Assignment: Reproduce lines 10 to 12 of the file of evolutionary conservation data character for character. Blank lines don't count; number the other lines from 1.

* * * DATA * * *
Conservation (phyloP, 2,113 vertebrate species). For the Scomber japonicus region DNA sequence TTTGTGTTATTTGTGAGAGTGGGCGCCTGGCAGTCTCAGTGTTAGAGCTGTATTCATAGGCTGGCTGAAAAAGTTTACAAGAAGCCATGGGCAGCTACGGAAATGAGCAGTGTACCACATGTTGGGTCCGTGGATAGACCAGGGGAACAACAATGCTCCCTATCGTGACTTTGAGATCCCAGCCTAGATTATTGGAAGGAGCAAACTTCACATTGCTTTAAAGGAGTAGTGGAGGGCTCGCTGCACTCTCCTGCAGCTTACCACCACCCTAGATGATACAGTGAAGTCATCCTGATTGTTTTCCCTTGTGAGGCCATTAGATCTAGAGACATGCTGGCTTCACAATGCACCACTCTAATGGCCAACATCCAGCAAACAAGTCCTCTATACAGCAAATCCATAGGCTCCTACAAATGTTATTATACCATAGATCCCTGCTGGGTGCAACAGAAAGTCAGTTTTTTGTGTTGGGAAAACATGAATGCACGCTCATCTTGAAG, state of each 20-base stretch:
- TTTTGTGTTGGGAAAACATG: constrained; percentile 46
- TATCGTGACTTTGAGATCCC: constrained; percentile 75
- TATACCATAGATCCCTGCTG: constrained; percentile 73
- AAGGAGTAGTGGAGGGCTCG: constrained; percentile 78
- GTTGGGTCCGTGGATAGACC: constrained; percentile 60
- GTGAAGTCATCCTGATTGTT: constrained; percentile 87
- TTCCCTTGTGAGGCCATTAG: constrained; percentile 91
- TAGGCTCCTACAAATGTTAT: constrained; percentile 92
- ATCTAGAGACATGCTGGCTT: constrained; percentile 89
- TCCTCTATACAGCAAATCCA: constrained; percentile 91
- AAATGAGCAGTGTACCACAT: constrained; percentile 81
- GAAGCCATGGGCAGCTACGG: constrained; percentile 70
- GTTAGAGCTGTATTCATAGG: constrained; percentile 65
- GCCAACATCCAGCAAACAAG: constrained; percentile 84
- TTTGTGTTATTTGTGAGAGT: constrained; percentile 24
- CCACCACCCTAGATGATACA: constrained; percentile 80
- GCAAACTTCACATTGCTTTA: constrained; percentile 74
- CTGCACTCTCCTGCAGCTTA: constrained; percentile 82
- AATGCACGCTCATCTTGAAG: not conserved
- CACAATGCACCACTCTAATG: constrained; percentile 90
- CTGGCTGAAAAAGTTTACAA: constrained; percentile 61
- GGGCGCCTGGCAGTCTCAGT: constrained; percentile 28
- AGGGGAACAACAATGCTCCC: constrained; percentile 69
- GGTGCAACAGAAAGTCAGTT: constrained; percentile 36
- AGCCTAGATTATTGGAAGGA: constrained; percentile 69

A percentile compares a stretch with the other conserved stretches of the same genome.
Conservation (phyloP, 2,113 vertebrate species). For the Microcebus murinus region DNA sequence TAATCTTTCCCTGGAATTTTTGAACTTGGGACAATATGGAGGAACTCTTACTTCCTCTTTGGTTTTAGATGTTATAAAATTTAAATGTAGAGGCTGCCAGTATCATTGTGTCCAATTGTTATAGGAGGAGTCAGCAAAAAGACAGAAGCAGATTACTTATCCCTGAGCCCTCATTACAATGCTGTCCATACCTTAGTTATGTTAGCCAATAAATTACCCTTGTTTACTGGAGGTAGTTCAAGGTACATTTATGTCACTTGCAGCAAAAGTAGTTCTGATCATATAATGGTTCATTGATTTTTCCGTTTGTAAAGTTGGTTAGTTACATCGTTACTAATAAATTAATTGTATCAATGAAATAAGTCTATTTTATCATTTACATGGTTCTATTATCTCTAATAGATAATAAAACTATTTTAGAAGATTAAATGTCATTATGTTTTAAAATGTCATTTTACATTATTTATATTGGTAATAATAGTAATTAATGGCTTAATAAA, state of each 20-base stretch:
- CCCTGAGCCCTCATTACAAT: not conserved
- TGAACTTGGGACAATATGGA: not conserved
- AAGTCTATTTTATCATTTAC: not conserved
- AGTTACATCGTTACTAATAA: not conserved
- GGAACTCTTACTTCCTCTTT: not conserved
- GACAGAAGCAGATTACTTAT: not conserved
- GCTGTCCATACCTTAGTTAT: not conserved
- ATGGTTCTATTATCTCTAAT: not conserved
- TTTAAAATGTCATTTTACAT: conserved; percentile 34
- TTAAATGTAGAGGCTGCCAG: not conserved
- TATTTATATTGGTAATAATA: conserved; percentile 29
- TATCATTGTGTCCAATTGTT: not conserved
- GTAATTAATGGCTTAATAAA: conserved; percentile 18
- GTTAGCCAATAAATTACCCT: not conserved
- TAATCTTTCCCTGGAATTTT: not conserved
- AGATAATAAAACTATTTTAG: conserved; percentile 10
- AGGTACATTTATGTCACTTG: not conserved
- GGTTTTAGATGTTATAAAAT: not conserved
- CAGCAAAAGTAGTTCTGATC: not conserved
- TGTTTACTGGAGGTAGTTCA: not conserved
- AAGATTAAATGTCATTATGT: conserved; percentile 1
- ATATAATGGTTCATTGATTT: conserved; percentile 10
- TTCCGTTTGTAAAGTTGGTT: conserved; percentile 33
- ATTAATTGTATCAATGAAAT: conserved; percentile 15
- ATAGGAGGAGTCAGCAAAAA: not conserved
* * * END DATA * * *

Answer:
- ATCTAGAGACATGCTGGCTT: constrained; percentile 89
- TCCTCTATACAGCAAATCCA: constrained; percentile 91
- AAATGAGCAGTGTACCACAT: constrained; percentile 81